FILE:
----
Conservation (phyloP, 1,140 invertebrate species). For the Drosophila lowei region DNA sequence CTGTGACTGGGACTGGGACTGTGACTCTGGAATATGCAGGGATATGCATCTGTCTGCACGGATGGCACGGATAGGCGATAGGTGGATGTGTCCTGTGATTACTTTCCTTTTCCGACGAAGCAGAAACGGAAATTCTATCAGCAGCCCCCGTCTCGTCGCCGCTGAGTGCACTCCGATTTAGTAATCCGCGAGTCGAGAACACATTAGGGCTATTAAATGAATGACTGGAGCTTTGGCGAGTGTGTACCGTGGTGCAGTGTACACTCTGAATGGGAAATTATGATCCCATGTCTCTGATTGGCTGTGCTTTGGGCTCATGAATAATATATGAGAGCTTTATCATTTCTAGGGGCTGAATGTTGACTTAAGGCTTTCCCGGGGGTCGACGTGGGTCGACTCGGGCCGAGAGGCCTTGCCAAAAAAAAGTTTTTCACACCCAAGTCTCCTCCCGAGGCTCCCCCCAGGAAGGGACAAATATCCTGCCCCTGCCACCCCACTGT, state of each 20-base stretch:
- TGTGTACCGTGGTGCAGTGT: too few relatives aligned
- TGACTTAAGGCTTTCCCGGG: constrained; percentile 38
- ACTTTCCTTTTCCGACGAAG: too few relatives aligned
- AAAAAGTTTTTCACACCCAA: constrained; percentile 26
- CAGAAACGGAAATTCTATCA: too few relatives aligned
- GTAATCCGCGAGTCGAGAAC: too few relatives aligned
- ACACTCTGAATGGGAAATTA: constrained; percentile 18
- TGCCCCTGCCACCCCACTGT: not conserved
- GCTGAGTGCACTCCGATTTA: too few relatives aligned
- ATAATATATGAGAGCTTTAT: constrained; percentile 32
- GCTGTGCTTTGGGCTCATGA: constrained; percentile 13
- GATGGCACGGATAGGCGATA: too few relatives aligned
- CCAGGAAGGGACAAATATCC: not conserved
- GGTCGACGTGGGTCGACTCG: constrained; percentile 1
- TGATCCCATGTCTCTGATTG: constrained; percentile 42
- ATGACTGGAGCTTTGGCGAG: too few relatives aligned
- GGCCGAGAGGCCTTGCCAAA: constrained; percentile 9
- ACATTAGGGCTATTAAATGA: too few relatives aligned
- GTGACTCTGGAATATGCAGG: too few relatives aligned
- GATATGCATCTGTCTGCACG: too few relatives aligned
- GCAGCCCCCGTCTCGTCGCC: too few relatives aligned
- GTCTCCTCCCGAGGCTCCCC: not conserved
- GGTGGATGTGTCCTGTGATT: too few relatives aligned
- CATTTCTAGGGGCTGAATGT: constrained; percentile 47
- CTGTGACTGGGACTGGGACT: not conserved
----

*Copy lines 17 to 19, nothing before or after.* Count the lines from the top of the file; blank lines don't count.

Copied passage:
- ATGACTGGAGCTTTGGCGAG: too few relatives aligned
- GGCCGAGAGGCCTTGCCAAA: constrained; percentile 9
- ACATTAGGGCTATTAAATGA: too few relatives aligned